Francis O’Shea, an agent at Leslie J. Garfield & Co., has left the boutique brokerage for a sales and business development position at Wind Analytics, a start-up that develops software to assess the effectiveness of wind power sites, The Real Deal has learned.
“I guess being a real estate broker for the rest of my life just wasn’t for me,” said O’Shea, who officially left the firm in December. “There’s certainly an opportunity to make a lot of money in that business, but there [are] lot of things that the real estate brokerage industry just didn’t offer me as a career option.”
O’Shea, 28, joined the firm in early 2008 — his first foray into the real estate brokerage business, although he had worked in construction and sales after studying government at Skidmore College. In August 2011, he helped the struggling Irish investor Dennis Quinlan sell his 25-foot-wide townhouse at 20 East 64th Street for $23 million, taking over the listing from Dolly Lenz and Monique Silberman of Prudential Douglas Elliman.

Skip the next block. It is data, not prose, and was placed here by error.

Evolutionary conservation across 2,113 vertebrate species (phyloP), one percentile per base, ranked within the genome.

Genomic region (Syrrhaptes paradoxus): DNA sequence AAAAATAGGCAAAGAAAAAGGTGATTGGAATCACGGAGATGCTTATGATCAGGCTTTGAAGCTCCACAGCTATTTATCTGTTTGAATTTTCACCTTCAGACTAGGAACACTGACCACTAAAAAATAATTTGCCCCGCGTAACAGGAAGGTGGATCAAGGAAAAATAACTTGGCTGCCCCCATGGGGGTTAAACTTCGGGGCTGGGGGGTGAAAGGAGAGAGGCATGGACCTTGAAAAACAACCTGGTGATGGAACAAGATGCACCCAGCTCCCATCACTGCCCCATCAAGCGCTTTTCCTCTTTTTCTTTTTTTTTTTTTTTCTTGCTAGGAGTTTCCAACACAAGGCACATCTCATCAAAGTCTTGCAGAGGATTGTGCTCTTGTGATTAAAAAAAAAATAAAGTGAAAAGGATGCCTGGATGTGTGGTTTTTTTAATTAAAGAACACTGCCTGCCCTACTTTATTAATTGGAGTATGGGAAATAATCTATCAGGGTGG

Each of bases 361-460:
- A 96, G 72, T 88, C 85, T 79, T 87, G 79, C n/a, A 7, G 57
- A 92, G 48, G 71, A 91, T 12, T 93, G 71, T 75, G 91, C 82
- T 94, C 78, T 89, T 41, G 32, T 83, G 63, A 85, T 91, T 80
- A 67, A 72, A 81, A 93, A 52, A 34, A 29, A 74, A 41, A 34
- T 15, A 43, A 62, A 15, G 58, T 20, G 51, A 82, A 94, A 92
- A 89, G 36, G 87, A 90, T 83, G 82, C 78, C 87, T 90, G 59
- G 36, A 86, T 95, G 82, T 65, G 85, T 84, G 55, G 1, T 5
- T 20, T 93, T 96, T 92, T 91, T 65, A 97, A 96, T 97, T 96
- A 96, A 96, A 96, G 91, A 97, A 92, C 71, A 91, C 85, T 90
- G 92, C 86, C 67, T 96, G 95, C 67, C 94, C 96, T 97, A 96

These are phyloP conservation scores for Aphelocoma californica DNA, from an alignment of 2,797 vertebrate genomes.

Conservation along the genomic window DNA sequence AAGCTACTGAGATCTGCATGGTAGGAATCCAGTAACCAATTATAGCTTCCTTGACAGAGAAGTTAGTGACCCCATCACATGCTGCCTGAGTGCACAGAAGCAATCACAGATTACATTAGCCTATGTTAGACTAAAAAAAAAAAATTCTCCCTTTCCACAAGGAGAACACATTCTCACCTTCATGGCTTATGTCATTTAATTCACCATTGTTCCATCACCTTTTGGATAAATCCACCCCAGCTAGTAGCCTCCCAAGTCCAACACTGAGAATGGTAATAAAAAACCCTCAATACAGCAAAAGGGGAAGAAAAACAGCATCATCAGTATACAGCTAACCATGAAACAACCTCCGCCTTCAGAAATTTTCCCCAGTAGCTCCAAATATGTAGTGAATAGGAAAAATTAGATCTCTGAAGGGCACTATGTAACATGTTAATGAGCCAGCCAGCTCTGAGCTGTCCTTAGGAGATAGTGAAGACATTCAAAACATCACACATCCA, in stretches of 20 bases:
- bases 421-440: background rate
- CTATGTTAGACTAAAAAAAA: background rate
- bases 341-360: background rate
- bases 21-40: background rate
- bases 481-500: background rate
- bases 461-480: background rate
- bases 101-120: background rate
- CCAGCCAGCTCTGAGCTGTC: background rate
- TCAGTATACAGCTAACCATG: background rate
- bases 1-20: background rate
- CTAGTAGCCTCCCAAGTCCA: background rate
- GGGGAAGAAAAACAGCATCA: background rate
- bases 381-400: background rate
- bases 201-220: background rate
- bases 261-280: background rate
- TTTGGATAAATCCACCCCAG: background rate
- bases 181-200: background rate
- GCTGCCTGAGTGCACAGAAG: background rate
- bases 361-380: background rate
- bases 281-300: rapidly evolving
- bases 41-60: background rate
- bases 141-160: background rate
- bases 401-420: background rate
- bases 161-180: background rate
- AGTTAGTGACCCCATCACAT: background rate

He said he has been interested in sustainability issues for a long time, and has also applied to graduate school at Columbia University’s School of International and Public Affairs to study environmental science and policy.
Still, O’Shea left just as he was starting to handle bigger deals, said Jed Garfield, owner of the firm that his father founded. The loss is especially acute, Garfield noted, because unlike the city’s mega brokerages, Leslie J. Garfield is a small firm that concentrates on high-end townhouse sales. It is now down to seven agents at its lone office at 505 Park Avenue.
Garfield said he was disappointed that O’Shea had chosen to leave when he did — when the younger broker was “no longer a cost center” and had started to generate profits for the firm — but doesn’t appear to have hard feelings. “He’s a terrific guy, he really is,” Garfield said. “I wish him the best.”
For his part, O’Shea acknowledged the guidance that the firm’s more experienced brokers provided but enthused about his new Dumbo-based employer’s interactive approach and the innovative aspect of the renewable energy industry — a contrast to the “mature business” of real estate, with its focus on working as a middle man, he said. O’Shea’s agent license expires in April 2013, according to state records.
“It’s a funny thing when you’re someplace for a while and you find out it’s not exactly what you want to do,” O’Shea said. “There’s never a perfect way to leave a place.”